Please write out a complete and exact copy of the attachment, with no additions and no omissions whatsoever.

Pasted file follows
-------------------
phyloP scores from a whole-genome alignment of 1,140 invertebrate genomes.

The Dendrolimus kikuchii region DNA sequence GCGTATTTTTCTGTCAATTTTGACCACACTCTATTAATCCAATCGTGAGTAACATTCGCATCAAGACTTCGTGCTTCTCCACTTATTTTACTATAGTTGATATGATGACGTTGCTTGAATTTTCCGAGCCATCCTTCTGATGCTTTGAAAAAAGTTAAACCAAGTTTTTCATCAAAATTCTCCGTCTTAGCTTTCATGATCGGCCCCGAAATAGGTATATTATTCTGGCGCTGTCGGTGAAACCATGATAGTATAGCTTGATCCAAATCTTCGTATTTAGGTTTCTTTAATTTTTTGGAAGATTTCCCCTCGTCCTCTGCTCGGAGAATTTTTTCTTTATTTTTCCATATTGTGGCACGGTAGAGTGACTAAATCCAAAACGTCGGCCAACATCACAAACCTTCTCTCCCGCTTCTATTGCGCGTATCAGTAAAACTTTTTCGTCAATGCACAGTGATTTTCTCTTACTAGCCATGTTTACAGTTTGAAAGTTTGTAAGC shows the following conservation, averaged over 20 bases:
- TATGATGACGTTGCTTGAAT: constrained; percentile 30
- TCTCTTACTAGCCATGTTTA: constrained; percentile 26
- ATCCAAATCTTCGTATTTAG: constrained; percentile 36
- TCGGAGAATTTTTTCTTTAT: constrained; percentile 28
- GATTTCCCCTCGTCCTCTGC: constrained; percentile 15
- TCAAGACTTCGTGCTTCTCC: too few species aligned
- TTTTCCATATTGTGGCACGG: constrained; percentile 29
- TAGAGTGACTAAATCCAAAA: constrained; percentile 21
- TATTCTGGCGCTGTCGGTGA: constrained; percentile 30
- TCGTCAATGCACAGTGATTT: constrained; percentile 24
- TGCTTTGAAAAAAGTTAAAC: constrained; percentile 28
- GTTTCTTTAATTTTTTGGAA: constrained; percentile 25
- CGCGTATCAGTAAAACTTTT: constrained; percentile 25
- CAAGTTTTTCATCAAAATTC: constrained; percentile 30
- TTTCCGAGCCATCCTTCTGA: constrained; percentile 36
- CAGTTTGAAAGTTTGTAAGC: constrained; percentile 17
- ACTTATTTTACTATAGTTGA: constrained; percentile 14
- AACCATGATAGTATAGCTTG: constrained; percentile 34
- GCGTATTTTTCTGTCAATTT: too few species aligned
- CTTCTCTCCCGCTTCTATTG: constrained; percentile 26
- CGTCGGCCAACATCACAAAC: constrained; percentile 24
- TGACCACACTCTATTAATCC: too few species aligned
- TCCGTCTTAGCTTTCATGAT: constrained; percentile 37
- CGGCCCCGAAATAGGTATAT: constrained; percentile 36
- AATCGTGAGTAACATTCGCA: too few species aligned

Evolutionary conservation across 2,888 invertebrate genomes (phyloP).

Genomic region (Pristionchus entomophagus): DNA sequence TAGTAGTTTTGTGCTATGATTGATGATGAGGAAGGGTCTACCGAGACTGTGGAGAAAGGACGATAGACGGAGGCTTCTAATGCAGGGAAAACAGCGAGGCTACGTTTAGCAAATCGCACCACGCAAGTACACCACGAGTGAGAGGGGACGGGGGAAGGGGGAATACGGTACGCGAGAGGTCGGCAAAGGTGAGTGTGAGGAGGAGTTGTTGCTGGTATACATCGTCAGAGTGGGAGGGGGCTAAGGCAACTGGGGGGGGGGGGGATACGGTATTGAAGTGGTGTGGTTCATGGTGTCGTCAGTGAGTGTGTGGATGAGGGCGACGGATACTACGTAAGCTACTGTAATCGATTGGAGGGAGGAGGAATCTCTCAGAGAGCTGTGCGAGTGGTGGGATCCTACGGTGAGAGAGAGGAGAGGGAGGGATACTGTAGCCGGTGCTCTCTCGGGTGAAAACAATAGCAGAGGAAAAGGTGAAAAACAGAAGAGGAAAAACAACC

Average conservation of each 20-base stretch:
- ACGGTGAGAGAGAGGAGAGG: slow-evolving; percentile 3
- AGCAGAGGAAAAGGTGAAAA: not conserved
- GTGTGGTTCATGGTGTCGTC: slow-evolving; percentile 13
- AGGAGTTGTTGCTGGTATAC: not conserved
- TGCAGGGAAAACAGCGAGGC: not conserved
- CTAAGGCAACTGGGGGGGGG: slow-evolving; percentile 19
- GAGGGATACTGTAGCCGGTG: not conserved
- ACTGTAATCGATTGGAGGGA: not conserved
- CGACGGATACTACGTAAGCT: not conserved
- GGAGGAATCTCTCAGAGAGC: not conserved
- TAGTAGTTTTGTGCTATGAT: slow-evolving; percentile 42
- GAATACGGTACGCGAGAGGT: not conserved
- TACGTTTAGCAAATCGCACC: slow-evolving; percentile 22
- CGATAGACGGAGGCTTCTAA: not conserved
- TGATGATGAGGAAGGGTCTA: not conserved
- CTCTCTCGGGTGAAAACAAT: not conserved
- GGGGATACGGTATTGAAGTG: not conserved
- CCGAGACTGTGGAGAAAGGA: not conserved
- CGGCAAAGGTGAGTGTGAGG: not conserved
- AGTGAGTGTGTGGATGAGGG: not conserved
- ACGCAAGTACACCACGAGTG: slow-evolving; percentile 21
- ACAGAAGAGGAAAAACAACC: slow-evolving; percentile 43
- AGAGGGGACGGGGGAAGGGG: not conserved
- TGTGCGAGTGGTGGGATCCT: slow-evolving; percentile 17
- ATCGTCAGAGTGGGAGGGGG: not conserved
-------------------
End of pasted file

phyloP scores from a whole-genome alignment of 1,140 invertebrate genomes.

The Dendrolimus kikuchii region DNA sequence GCGTATTTTTCTGTCAATTTTGACCACACTCTATTAATCCAATCGTGAGTAACATTCGCATCAAGACTTCGTGCTTCTCCACTTATTTTACTATAGTTGATATGATGACGTTGCTTGAATTTTCCGAGCCATCCTTCTGATGCTTTGAAAAAAGTTAAACCAAGTTTTTCATCAAAATTCTCCGTCTTAGCTTTCATGATCGGCCCCGAAATAGGTATATTATTCTGGCGCTGTCGGTGAAACCATGATAGTATAGCTTGATCCAAATCTTCGTATTTAGGTTTCTTTAATTTTTTGGAAGATTTCCCCTCGTCCTCTGCTCGGAGAATTTTTTCTTTATTTTTCCATATTGTGGCACGGTAGAGTGACTAAATCCAAAACGTCGGCCAACATCACAAACCTTCTCTCCCGCTTCTATTGCGCGTATCAGTAAAACTTTTTCGTCAATGCACAGTGATTTTCTCTTACTAGCCATGTTTACAGTTTGAAAGTTTGTAAGC shows the following conservation, averaged over 20 bases:
- TATGATGACGTTGCTTGAAT: constrained; percentile 30
- TCTCTTACTAGCCATGTTTA: constrained; percentile 26
- ATCCAAATCTTCGTATTTAG: constrained; percentile 36
- TCGGAGAATTTTTTCTTTAT: constrained; percentile 28
- GATTTCCCCTCGTCCTCTGC: constrained; percentile 15
- TCAAGACTTCGTGCTTCTCC: too few species aligned
- TTTTCCATATTGTGGCACGG: constrained; percentile 29
- TAGAGTGACTAAATCCAAAA: constrained; percentile 21
- TATTCTGGCGCTGTCGGTGA: constrained; percentile 30
- TCGTCAATGCACAGTGATTT: constrained; percentile 24
- TGCTTTGAAAAAAGTTAAAC: constrained; percentile 28
- GTTTCTTTAATTTTTTGGAA: constrained; percentile 25
- CGCGTATCAGTAAAACTTTT: constrained; percentile 25
- CAAGTTTTTCATCAAAATTC: constrained; percentile 30
- TTTCCGAGCCATCCTTCTGA: constrained; percentile 36
- CAGTTTGAAAGTTTGTAAGC: constrained; percentile 17
- ACTTATTTTACTATAGTTGA: constrained; percentile 14
- AACCATGATAGTATAGCTTG: constrained; percentile 34
- GCGTATTTTTCTGTCAATTT: too few species aligned
- CTTCTCTCCCGCTTCTATTG: constrained; percentile 26
- CGTCGGCCAACATCACAAAC: constrained; percentile 24
- TGACCACACTCTATTAATCC: too few species aligned
- TCCGTCTTAGCTTTCATGAT: constrained; percentile 37
- CGGCCCCGAAATAGGTATAT: constrained; percentile 36
- AATCGTGAGTAACATTCGCA: too few species aligned

Evolutionary conservation across 2,888 invertebrate genomes (phyloP).

Genomic region (Pristionchus entomophagus): DNA sequence TAGTAGTTTTGTGCTATGATTGATGATGAGGAAGGGTCTACCGAGACTGTGGAGAAAGGACGATAGACGGAGGCTTCTAATGCAGGGAAAACAGCGAGGCTACGTTTAGCAAATCGCACCACGCAAGTACACCACGAGTGAGAGGGGACGGGGGAAGGGGGAATACGGTACGCGAGAGGTCGGCAAAGGTGAGTGTGAGGAGGAGTTGTTGCTGGTATACATCGTCAGAGTGGGAGGGGGCTAAGGCAACTGGGGGGGGGGGGGATACGGTATTGAAGTGGTGTGGTTCATGGTGTCGTCAGTGAGTGTGTGGATGAGGGCGACGGATACTACGTAAGCTACTGTAATCGATTGGAGGGAGGAGGAATCTCTCAGAGAGCTGTGCGAGTGGTGGGATCCTACGGTGAGAGAGAGGAGAGGGAGGGATACTGTAGCCGGTGCTCTCTCGGGTGAAAACAATAGCAGAGGAAAAGGTGAAAAACAGAAGAGGAAAAACAACC

Average conservation of each 20-base stretch:
- ACGGTGAGAGAGAGGAGAGG: slow-evolving; percentile 3
- AGCAGAGGAAAAGGTGAAAA: not conserved
- GTGTGGTTCATGGTGTCGTC: slow-evolving; percentile 13
- AGGAGTTGTTGCTGGTATAC: not conserved
- TGCAGGGAAAACAGCGAGGC: not conserved
- CTAAGGCAACTGGGGGGGGG: slow-evolving; percentile 19
- GAGGGATACTGTAGCCGGTG: not conserved
- ACTGTAATCGATTGGAGGGA: not conserved
- CGACGGATACTACGTAAGCT: not conserved
- GGAGGAATCTCTCAGAGAGC: not conserved
- TAGTAGTTTTGTGCTATGAT: slow-evolving; percentile 42
- GAATACGGTACGCGAGAGGT: not conserved
- TACGTTTAGCAAATCGCACC: slow-evolving; percentile 22
- CGATAGACGGAGGCTTCTAA: not conserved
- TGATGATGAGGAAGGGTCTA: not conserved
- CTCTCTCGGGTGAAAACAAT: not conserved
- GGGGATACGGTATTGAAGTG: not conserved
- CCGAGACTGTGGAGAAAGGA: not conserved
- CGGCAAAGGTGAGTGTGAGG: not conserved
- AGTGAGTGTGTGGATGAGGG: not conserved
- ACGCAAGTACACCACGAGTG: slow-evolving; percentile 21
- ACAGAAGAGGAAAAACAACC: slow-evolving; percentile 43
- AGAGGGGACGGGGGAAGGGG: not conserved
- TGTGCGAGTGGTGGGATCCT: slow-evolving; percentile 17
- ATCGTCAGAGTGGGAGGGGG: not conserved